Not only do we have a daily rotating food truck choice, but we have weekly events such as Trivia Night, live music or Karaoke, axe throwing, and occasionally a free cookout provided by Iron Gauntlet.

We have had, and desire to have more, local vendors and crafters that set up a table or booth to sell items like jam, jerky, candles, and beauty products. We want Iron Gauntlet to be a place that people can come to and enjoy, without feeling like they have to drink a beer, and we see this just as much of a community center as it is a microbrewery.

Question: How has the coronavirus affected your business?

Answer: Honestly, the effects of the coronavirus was more of a benefit to us than it was for most businesses. Because of the types of products sold in the supply shop, we were considered an essential business by the county, and as such able to stay open.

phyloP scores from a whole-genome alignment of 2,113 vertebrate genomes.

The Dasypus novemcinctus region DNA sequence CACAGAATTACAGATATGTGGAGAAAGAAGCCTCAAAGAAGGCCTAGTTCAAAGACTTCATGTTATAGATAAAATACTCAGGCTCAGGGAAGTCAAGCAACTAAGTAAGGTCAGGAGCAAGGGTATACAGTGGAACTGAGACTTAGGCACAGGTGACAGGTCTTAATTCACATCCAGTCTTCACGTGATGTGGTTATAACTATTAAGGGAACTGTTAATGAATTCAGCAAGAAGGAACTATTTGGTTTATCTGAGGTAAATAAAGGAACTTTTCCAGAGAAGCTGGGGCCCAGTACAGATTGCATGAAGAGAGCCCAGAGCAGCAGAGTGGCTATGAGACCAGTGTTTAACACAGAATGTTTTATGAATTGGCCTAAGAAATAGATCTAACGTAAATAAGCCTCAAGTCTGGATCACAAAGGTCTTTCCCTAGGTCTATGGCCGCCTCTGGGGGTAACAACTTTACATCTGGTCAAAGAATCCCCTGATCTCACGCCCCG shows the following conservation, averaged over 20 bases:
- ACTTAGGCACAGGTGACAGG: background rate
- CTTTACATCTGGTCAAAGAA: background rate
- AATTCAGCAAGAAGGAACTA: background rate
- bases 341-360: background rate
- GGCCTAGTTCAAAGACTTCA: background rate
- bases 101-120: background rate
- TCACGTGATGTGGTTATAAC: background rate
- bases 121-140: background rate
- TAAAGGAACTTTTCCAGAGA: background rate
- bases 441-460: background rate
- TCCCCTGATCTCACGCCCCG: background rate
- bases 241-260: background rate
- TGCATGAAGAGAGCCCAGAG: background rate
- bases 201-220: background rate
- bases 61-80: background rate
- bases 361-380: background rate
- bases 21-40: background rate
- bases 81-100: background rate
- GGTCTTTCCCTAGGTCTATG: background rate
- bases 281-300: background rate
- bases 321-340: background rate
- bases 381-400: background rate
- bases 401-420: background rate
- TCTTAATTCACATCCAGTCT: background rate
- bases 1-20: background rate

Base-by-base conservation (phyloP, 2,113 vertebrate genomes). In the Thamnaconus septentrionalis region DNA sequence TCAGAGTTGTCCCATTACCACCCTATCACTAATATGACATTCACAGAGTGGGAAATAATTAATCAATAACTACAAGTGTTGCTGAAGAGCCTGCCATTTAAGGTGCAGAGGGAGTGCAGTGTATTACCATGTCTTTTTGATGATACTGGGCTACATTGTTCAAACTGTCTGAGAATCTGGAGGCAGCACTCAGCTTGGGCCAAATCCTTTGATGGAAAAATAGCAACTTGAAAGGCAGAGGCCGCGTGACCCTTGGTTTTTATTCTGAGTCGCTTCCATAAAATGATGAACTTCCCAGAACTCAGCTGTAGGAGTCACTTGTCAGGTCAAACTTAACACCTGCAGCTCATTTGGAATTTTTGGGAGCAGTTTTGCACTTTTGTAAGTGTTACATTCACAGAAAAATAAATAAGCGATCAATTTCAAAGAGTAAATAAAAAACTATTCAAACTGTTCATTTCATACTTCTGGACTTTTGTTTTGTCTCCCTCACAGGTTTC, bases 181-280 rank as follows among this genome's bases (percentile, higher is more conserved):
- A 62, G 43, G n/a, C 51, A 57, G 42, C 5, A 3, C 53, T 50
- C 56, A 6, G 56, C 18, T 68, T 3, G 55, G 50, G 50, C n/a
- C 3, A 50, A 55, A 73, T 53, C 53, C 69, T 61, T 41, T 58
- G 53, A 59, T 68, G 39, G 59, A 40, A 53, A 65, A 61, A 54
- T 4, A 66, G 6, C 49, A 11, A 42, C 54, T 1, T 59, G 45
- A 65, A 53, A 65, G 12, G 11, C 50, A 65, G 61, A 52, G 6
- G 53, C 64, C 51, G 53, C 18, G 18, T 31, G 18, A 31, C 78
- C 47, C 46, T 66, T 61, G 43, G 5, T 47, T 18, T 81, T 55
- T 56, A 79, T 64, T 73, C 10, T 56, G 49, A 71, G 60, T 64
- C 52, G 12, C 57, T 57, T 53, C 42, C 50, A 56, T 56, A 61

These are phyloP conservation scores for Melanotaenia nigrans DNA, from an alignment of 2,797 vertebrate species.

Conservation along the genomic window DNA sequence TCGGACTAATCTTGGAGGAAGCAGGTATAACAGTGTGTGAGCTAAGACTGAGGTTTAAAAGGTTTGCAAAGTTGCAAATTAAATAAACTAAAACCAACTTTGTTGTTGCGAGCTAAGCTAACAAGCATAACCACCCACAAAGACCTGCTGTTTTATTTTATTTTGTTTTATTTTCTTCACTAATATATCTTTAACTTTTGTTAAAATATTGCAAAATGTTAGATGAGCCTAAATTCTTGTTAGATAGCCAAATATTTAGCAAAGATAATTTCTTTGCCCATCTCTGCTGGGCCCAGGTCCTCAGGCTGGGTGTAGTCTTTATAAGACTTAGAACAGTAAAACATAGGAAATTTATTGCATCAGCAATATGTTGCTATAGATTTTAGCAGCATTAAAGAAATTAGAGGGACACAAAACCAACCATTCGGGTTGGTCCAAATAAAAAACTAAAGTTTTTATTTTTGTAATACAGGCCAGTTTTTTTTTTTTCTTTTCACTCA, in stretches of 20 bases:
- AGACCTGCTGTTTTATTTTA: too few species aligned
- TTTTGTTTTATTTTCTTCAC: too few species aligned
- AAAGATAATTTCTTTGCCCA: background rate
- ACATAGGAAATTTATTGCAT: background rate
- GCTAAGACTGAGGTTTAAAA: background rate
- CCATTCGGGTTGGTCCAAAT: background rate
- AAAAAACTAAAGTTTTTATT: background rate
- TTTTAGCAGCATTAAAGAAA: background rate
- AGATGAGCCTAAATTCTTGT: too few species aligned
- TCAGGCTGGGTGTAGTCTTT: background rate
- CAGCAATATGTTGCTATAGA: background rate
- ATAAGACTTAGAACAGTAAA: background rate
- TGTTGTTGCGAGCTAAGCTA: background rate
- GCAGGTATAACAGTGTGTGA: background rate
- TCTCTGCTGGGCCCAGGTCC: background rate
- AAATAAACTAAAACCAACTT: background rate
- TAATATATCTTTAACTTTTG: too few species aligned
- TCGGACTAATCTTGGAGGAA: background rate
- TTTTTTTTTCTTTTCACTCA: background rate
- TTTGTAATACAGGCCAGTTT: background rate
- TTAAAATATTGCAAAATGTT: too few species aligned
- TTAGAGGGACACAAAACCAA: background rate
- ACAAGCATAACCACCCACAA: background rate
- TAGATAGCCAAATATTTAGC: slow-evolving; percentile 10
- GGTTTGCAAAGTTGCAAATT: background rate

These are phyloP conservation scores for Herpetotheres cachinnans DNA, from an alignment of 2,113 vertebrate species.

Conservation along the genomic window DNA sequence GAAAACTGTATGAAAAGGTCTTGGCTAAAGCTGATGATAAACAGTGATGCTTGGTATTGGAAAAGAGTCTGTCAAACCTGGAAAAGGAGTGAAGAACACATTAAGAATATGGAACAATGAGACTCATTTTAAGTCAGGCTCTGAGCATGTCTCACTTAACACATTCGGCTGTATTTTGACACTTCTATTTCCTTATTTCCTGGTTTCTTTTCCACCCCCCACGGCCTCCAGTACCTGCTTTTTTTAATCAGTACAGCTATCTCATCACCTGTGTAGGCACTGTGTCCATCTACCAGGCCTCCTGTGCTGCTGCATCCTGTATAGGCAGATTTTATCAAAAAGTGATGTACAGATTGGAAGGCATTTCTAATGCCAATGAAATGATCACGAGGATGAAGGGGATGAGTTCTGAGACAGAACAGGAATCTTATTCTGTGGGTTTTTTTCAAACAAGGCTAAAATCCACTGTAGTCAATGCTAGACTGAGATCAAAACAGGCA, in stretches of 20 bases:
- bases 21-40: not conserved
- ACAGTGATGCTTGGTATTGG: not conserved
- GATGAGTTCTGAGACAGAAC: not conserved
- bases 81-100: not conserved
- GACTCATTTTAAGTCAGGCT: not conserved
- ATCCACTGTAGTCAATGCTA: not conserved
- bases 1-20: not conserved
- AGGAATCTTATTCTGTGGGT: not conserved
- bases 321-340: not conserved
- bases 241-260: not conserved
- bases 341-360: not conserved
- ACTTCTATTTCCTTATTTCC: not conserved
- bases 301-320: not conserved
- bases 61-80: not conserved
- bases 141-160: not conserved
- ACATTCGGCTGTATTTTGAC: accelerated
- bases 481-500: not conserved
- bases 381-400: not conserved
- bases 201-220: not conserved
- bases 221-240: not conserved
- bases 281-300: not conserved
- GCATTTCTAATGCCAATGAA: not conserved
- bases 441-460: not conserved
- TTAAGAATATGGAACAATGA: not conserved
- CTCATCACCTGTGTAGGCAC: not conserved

Our two main competitors are in Austin, both of which are significantly larger than we are, and were forced to close down. This drove their customers to us in droves, to the point where we were ordering several pallets of ingredients and equipment a week.

From bakers and breweries, to bored non-essential workers and parents turned homeschool teachers looking for experiments to do, we quickly became an important function of reality at the time.

The only, and most frustrating, problem that we encountered at the time was in convincing a bank to provide a loan for the brewery. An alcohol-based start-up was nowhere on the minds of any financial institution.